Chanah Cossman, Fresno
A: Your house played an interesting role in the Valley’s medical history. In addition to the pathology lab, it also housed a blood bank. The business was operated by two local doctors.
Dr. Clarence D. Newel, who graduated from the University of Iowa Medical School in 1929, came to Fresno in 1933 to work for the then-Fresno County General Hospital, according to “Recollections,” a history published by the Fresno-Madera Medical Society.
Newel was the Valley’s only specially trained pathologist, a distinction he held for the next 15 years. He also worked part-time for the Burnett Sanitarium and Saint Agnes Hospital, performed autopsies for the Fresno County Coroner and other counties and provided pathology services for Valley doctors. Newel was the “only pathologist between Bakersfield and Stockton” in the early 1940s, the book said.
At some point Newel opened the Pathology and Clinical Laboratory in the home on Van Ness Avenue south of Belmont Avenue. In 1949 he opened the Valley Blood Bank at the lab. A private blood bank was needed because small blood banks at area hospitals couldn’t always supply enough blood to meet the needs of patients.
Newel’s blood bank “proved satisfactory for a number of years,” the book said, “as the quality of the blood from his laboratory was always satisfactory and the service was beyond reproach. Also, Dr. Newel was well-liked and respected by his colleagues.”
The Central California Blood Bank opened at 2155 Amador St. in 1955.
Dr. Thomas C. Nelson joined Newel’s practice in 1963 and also performed all the autopsies for Madera County. Nelson bought the pathology lab when Newel retired in 1971.
In 1974 Nelson formed a partnership with Sierra Hospital’s laboratory and moved his lab to Dakota Avenue, according to “Recollections.” Nelson’s lab is last listed at your address in 1975.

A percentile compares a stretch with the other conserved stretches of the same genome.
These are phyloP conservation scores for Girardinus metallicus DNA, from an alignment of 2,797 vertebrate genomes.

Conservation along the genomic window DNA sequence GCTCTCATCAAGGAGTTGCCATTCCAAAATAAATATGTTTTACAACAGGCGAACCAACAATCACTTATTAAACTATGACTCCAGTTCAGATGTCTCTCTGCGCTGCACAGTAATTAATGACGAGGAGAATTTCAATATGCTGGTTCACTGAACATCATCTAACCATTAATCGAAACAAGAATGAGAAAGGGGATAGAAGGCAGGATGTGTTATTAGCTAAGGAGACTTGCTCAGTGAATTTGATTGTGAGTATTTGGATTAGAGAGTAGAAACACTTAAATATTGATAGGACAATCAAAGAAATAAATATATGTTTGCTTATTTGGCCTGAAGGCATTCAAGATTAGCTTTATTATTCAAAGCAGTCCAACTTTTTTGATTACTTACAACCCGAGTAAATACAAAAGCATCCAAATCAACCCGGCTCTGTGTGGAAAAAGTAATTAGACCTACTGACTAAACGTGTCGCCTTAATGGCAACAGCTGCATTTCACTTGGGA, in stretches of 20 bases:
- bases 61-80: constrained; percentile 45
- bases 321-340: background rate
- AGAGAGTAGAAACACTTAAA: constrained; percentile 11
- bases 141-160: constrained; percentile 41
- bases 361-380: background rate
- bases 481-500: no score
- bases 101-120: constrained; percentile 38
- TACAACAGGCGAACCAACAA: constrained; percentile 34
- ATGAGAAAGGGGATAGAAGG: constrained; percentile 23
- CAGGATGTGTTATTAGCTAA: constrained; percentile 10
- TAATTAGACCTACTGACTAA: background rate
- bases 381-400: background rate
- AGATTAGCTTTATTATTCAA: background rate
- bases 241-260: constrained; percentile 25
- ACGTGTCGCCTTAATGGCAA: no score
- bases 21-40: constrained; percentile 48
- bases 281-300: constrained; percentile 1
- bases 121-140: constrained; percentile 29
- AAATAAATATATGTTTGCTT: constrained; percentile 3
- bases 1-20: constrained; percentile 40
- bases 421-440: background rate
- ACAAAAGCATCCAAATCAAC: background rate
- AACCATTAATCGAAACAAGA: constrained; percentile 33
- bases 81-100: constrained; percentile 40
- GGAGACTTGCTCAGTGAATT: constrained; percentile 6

Q: As a former Fresno resident, I enjoy reading your column online. I’m wondering if you can tell me anything about a beauty salon near Gettysburg Avenue and Fresno Street in the 1960s that had a harem theme. My mom went there and I did too, once or twice.
Kathy Moulthrop Minges, Mission, Kan.
A: The Happy Hairem beauty shop was located at 2410 E. Gettysburg Ave. between 1969 and 1974, according to Fresno city directories.
An advertisement from that time lists the owner as Barbara McCoy and described the shop as “One of Fresno’s finest in high styling.”
The shop specialized in “fitting, cutting, coloring (and) restyling” of wigs, the advertisement said, and used “all the latest equipment” in hair coloring, including the Helene Curtis brand color master, “which speeds hair coloring.”
The shop was open from 9 a.m. to midnight during the week and closed at 5 p.m. on Saturdays.
Ask Me publishes on the second and fourth Sundays of each month. Paula Lloyd is a freelance writer. Send questions to firstname.lastname@example.org or by mail to Paula Lloyd, c/o The Fresno Bee Newsroom, 1626 E St., Fresno CA 93786. Please include your name, city of residence and a phone number.